Institutionalised social oppression refers to how oppression is so normalised that oppression has become camouflaged within the various aspects of society and permeates all aspects of society. It is the result not only of people’s values, assumptions, goals, and practices but also of the values and beliefs reflected in organisations and institutions. It is systemic in that it is achieved through social interaction, ideology, representation, social institutions, and our social structure. At a macro level it includes education, media, government, and the judicial system, among others. It also operates through the social structure itself, which organises people into hierarchies of ‘race’, class, and gender etc.

Oppression is achieved through social interactions between people in everyday life, in which biases that work in favour of dominant groups and against oppressed groups shape how we see others, what we expect from them, and how we interact with them.


Oppression works through dominant ideologies, the sum total of values, beliefs, assumptions, worldviews, and goals that organise the way of life as dictated by the dominant group. The viewpoints, experiences, and values of oppressed groups are marginalised and not incorporated into how social institutions operate.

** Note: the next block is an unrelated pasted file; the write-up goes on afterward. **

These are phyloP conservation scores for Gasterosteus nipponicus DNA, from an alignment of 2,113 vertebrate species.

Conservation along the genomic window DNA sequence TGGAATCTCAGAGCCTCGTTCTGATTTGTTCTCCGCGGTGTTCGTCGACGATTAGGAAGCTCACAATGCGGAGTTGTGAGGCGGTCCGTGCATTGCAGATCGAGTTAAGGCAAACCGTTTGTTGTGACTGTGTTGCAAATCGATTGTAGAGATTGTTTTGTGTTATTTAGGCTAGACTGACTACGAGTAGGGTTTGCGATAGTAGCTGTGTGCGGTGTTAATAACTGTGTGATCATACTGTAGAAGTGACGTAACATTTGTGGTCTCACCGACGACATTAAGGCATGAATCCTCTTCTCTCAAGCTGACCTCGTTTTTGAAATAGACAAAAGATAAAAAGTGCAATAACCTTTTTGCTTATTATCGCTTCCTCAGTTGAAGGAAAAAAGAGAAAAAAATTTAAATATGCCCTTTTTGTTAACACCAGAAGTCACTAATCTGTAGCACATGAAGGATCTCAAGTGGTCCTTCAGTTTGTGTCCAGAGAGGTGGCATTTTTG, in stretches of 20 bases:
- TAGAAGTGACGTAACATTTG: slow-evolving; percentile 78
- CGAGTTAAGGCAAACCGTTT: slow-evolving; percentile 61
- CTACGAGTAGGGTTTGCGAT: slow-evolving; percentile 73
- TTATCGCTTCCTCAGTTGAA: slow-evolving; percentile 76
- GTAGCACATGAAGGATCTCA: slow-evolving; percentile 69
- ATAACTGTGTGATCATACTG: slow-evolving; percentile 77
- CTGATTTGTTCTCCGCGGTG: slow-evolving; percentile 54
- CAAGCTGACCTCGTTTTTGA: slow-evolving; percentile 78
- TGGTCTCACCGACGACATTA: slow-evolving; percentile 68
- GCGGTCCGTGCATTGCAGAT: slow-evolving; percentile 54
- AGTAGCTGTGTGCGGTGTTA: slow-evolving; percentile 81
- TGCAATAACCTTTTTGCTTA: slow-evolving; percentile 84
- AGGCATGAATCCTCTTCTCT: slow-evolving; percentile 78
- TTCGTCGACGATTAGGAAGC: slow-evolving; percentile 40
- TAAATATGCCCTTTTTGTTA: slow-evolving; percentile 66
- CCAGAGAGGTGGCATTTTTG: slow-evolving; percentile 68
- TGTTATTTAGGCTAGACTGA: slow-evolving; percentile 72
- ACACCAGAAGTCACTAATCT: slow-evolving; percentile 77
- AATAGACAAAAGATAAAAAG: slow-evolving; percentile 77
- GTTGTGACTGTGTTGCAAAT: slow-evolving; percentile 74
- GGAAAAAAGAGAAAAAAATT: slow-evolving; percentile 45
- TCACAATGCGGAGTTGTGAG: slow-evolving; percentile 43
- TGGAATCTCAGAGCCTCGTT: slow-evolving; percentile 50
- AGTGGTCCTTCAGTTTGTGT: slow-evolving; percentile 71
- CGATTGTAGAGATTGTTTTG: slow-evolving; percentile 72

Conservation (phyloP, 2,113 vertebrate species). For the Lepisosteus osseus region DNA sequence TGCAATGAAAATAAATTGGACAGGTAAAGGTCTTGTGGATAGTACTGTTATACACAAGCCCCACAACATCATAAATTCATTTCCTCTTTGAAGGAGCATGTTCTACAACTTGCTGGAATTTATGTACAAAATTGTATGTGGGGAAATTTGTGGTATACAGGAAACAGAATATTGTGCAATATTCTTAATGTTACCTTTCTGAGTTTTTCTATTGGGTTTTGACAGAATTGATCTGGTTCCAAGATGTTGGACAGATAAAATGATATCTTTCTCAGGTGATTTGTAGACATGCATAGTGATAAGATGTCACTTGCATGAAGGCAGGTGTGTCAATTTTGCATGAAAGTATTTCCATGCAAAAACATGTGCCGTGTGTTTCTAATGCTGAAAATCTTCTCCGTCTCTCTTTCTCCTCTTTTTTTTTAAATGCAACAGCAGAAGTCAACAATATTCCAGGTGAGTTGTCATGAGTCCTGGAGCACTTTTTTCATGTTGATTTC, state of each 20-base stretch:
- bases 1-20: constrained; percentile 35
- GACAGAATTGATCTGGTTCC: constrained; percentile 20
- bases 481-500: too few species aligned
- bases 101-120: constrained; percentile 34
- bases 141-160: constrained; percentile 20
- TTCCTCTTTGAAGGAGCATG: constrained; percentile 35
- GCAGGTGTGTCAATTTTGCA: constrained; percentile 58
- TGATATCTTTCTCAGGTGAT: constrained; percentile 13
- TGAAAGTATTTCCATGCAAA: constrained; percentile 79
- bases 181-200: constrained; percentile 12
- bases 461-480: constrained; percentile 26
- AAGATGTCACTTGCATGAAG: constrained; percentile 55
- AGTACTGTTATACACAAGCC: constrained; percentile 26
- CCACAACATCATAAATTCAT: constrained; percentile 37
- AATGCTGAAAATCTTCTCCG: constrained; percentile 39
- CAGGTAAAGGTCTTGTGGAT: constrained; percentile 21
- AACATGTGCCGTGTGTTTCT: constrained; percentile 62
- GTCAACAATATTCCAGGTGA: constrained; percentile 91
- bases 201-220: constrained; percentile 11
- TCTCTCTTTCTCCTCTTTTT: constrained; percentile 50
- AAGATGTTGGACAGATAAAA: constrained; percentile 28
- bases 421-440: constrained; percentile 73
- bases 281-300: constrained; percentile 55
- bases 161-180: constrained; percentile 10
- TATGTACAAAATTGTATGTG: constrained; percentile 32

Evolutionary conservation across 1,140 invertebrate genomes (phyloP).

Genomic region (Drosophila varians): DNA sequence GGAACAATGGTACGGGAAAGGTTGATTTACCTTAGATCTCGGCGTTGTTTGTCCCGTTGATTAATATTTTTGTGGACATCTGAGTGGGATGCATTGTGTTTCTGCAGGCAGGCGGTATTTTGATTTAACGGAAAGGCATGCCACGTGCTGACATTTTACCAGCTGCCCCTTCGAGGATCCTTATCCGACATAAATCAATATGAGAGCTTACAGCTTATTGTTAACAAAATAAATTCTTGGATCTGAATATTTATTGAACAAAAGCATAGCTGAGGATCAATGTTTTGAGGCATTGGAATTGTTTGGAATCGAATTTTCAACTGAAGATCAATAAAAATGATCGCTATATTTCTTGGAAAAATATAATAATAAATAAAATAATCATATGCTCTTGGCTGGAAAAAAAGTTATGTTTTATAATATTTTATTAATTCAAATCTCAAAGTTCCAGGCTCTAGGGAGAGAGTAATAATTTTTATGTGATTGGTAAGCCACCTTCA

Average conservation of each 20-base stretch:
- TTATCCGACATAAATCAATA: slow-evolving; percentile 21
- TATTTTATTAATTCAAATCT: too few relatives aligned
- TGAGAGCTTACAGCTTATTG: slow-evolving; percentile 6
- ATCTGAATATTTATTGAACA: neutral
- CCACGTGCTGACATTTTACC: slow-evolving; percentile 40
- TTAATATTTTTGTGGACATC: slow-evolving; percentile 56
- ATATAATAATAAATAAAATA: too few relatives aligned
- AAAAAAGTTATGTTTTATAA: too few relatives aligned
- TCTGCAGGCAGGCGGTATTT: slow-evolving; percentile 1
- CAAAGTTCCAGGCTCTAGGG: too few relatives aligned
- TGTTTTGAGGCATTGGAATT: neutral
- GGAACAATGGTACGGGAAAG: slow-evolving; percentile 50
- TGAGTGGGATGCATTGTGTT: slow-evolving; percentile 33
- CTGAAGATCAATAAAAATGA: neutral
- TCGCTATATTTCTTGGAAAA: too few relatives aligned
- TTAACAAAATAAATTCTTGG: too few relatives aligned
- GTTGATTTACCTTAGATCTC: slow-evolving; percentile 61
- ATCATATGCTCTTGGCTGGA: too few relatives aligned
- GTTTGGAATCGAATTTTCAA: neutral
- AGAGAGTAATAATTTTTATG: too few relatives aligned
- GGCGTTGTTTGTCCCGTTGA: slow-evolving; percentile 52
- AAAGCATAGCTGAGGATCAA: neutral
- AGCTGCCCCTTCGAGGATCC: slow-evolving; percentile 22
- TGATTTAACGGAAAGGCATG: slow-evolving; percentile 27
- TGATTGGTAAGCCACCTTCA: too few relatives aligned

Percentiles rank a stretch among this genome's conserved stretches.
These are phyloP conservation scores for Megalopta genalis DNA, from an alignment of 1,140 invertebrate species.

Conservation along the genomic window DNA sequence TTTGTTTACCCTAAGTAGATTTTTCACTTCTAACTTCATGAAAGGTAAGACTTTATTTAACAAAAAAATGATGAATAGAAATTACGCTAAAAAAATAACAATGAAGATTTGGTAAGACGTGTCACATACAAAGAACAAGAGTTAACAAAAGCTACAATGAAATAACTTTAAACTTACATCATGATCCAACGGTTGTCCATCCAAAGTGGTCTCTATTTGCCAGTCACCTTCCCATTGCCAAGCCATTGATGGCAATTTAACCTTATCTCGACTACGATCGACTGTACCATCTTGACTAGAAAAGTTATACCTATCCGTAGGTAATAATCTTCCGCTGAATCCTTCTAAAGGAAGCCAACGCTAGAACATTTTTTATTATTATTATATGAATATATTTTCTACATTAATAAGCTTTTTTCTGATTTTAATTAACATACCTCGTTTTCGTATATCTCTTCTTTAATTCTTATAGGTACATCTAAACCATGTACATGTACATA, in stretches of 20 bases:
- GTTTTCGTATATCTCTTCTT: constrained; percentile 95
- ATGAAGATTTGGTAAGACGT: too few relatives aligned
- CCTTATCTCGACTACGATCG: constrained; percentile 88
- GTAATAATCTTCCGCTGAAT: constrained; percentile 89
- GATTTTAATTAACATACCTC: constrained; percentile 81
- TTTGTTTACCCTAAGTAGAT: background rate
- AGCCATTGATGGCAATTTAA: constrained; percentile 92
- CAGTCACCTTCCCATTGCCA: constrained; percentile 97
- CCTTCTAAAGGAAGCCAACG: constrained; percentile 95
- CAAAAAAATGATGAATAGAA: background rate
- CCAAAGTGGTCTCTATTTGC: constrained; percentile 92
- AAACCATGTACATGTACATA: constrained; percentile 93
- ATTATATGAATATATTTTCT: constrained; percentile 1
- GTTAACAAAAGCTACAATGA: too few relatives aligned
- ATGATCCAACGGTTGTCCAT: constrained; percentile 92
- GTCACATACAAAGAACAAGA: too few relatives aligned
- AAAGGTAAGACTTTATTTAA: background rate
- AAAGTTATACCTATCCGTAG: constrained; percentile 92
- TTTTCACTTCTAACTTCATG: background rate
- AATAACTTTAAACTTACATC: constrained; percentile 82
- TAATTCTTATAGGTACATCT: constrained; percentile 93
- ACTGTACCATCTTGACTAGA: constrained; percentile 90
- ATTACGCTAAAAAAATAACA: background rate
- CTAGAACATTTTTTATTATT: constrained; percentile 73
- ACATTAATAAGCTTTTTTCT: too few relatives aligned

Ideologies, together with Power and Prejudice lead to systems of oppression that include:

  • Racism including anti-Roma and anti-Traveller racism.
  • Heterosexism and Cissexism[i].
  • Discrimination toward persons with different abilities.
  • Extreme nationalism and xenophobia.

Ideologies include but are not limited to:

  • Eugenics (the dominance/superiority views of white Western people based on false science leading to racism, and historically to discrimination toward groups such as Roma, Sinti, Manush and Kale, people with different abilities, and LGBTIQ+ people and peoples that were colonised. It continues today with discrimination predominantly directed toward racialised groups).
  • Patriarchy (the dominance/superiority of men leading to sexism).
  • Heteronormativity (the dominance/superiority of heterosexual people).
  • Cisnormativity (the assumption that all, or almost all, individuals are cisgender).
  • Capitalism (the dominance/superiority of the wealthy leading to classism).
  • Ableism (the belief that able-bodied people are superior to people with different abilities).

Internalised Oppression

People who experience oppression on the basis of ‘race’ or ethnicity, class, gender, sexuality, faith, belief or ability often internalise the ideology that produces the oppression. They may come to believe, as society suggests, that they are inferior to and less worthy than those in dominant groups, and this, in turn, may shape their behaviour or what they expect from others and from society. Many people will be unaware of this internalised oppression.

Ultimately, oppression produces widespread social inequalities that disadvantage the vast majority for the benefit of the few.

[i] Cissexism (or cis-sexism) is the set of acts and norms that privilege cis people and/or oppress trans people.[2] More broadly, cissexism is the appeal to norms that enforce the gender binary, and gender essentialism, resulting in the oppression of gender variant, non-binary and trans identities. Anybody who does not pass and/or identify as cis faces some cissexism.



“There is no such thing as a single-issue struggle because we do not live single-issue lives.”  Audre Lorde[i]